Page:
Do a Writing Exercise, Break a Sweat
Updated: Jul 13, 2020
Most physicians wouldn't recommend writing for cardiovascular health. The image of the writer bent over their desk, surrounded by dirty dishes and stacks of paper--evidence that they've barely moved in days--is cemented in our collective imagination. I am here to tell you that . . . well, okay, that happens sometimes. But it doesn't change the fact that moving your body is an excellent way to energize your writing.
As anyone who has suffered from writer's block can tell you, staring at a blank page is not particularly stimulating to the linguistic juices. But even staring at a page full of words and trying to read and re-read, edit and nitpick, preen and refine can create a kind of stagnation. You may feel like a 1940s newsroom cliche, pacing the room with a notebook in hand, but it works.
Better than wearing out the path between your desk chair and the window, of course, is actually going outside, getting your heart-rate up, and breaking a sweat. Even light exercise can boost your cognition. Don't believe me? Ask Harvard Medical School. While medical studies tend to focus on general brain functioning over the long term, the effects on writing can be immediate.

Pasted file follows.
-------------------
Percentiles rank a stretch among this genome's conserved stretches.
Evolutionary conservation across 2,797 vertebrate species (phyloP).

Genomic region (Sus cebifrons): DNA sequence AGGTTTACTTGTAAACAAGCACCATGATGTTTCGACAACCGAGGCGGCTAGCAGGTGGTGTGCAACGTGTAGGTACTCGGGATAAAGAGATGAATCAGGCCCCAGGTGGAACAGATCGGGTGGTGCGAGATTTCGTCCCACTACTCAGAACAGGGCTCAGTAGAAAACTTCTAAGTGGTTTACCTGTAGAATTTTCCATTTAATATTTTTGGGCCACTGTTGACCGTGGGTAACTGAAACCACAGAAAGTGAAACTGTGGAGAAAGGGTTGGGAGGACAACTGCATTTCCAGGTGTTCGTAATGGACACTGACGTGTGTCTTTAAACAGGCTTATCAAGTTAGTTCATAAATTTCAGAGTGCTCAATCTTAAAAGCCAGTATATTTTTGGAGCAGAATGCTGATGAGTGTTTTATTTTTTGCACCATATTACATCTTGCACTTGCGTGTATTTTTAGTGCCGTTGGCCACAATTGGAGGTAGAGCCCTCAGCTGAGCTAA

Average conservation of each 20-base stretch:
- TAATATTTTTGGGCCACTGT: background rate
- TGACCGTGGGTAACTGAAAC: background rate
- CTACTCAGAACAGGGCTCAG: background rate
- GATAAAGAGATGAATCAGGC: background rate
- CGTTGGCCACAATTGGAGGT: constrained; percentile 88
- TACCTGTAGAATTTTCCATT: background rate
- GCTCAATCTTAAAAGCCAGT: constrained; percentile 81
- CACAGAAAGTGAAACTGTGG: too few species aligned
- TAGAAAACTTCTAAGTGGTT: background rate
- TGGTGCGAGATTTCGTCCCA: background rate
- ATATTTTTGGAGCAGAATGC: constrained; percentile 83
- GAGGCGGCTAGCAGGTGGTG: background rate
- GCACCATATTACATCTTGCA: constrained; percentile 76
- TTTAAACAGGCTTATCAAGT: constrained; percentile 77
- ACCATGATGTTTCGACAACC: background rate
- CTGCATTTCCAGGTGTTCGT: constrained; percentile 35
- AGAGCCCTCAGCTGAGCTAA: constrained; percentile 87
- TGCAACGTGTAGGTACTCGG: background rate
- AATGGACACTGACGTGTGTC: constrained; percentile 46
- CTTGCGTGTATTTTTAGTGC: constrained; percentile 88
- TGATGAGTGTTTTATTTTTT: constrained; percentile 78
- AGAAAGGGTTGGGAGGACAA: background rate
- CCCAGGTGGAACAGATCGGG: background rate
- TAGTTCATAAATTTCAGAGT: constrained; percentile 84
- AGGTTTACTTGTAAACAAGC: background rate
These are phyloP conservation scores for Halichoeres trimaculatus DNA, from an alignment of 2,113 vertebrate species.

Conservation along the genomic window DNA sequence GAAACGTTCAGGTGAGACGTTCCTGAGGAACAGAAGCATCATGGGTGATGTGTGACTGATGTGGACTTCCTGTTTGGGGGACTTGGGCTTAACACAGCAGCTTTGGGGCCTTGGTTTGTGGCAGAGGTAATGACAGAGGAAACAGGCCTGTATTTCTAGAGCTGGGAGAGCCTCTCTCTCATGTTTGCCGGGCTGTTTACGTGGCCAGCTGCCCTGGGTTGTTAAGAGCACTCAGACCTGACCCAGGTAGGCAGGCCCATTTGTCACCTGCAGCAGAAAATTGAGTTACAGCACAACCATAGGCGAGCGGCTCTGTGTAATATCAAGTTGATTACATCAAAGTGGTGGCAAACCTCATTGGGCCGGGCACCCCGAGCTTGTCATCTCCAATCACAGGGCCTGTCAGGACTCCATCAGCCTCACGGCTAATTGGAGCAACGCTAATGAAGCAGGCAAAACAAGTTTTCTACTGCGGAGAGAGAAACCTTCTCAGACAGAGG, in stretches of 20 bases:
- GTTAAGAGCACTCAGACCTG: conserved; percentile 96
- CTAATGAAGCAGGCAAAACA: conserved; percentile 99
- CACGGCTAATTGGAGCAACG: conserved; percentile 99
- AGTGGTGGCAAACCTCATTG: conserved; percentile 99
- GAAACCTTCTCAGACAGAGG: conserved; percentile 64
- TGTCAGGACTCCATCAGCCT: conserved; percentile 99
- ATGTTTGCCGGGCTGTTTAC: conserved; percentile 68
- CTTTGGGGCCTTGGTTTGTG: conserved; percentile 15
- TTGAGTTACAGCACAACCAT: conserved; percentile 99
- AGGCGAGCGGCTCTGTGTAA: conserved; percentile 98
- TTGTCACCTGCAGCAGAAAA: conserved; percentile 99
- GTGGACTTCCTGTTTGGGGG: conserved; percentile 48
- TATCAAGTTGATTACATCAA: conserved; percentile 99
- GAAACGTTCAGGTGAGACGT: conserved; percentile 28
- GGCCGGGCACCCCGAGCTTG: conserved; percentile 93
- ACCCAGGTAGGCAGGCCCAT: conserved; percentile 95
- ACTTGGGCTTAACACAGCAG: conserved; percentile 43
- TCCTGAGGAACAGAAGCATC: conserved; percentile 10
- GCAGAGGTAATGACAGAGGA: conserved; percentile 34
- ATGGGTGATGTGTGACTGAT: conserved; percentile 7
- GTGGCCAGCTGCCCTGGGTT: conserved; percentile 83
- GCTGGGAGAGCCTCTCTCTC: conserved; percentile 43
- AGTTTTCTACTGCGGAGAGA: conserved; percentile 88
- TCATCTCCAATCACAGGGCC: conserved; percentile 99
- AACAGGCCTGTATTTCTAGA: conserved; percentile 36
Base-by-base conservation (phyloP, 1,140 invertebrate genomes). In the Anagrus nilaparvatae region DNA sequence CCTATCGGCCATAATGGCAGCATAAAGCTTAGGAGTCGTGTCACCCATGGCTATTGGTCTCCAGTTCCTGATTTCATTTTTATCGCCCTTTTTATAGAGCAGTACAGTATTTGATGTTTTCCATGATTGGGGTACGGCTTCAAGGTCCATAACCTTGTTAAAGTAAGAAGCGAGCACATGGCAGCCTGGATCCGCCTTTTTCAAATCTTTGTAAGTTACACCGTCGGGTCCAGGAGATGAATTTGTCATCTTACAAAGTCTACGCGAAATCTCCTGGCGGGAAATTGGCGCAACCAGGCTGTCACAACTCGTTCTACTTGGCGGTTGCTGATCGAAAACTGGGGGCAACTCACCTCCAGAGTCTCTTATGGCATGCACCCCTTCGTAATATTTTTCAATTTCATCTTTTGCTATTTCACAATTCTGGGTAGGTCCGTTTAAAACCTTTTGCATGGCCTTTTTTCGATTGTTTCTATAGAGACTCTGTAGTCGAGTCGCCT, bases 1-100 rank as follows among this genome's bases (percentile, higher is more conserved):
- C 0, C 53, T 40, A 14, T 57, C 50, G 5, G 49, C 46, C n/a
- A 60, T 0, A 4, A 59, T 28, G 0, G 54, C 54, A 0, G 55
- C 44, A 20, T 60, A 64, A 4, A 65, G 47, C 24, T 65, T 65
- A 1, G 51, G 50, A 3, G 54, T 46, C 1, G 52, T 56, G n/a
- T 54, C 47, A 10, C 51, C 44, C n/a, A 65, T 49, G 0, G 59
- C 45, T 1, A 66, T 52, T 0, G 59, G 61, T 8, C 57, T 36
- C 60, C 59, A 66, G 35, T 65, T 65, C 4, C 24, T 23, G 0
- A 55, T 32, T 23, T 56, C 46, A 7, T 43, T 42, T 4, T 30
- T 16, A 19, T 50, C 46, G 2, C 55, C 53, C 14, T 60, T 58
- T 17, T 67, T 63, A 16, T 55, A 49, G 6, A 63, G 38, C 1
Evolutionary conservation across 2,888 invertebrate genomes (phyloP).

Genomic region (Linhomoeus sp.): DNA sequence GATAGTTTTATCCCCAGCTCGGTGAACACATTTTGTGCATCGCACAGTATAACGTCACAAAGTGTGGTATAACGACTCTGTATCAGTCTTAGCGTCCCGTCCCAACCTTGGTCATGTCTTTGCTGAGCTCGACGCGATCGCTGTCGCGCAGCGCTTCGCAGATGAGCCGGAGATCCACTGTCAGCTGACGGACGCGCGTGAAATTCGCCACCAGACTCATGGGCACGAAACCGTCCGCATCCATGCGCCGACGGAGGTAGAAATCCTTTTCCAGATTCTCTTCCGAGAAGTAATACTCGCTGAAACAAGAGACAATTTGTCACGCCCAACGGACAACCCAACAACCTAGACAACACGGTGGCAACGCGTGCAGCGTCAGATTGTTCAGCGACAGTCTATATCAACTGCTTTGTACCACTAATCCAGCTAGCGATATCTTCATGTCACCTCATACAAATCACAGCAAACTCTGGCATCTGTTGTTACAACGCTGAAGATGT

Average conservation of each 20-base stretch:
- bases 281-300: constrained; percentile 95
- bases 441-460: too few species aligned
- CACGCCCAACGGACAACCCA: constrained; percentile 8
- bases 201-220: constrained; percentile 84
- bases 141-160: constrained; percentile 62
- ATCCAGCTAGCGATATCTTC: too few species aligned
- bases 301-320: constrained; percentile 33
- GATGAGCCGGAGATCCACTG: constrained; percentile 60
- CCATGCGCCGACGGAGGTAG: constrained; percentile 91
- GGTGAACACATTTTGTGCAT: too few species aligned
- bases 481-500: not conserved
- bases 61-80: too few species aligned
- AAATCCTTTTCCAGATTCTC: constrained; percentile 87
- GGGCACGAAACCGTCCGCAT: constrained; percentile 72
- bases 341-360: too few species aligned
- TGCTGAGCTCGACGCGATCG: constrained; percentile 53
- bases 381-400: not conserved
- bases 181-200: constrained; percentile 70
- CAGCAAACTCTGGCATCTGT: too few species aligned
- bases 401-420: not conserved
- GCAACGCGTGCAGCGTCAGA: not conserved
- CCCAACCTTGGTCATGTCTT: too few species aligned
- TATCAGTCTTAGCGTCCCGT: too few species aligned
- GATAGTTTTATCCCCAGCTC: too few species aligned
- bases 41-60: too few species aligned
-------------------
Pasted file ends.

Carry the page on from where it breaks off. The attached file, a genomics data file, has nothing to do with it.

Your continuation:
There's something about the rhythm of a body in motion, the intake of breath, the dynamic flow of scenery as you go. There's something about patches of light and shadow, the faint spitting of an overcast day, the ebbing thump of a car's speakers as it passes. It is an influx of material--a precious commodity to the writer. In motion, you are confronted with the world to which all words refer and from which they come. You are grounded in the physical, the actual. The flawed and necessary machine of the body moves us forward, just as our writing should.
Whatever you're writing, I encourage you to try taking it out for a spin before you send it off. Teachers in Australia are experimenting with physical movement for student writers. There's no reason you shouldn't jump on the bandwagon, too. Or off the bandwagon? Hitching a ride on a wagon seems counterproductive. Well, you get the idea. Get up, get moving--and don't forget to bring something to write with.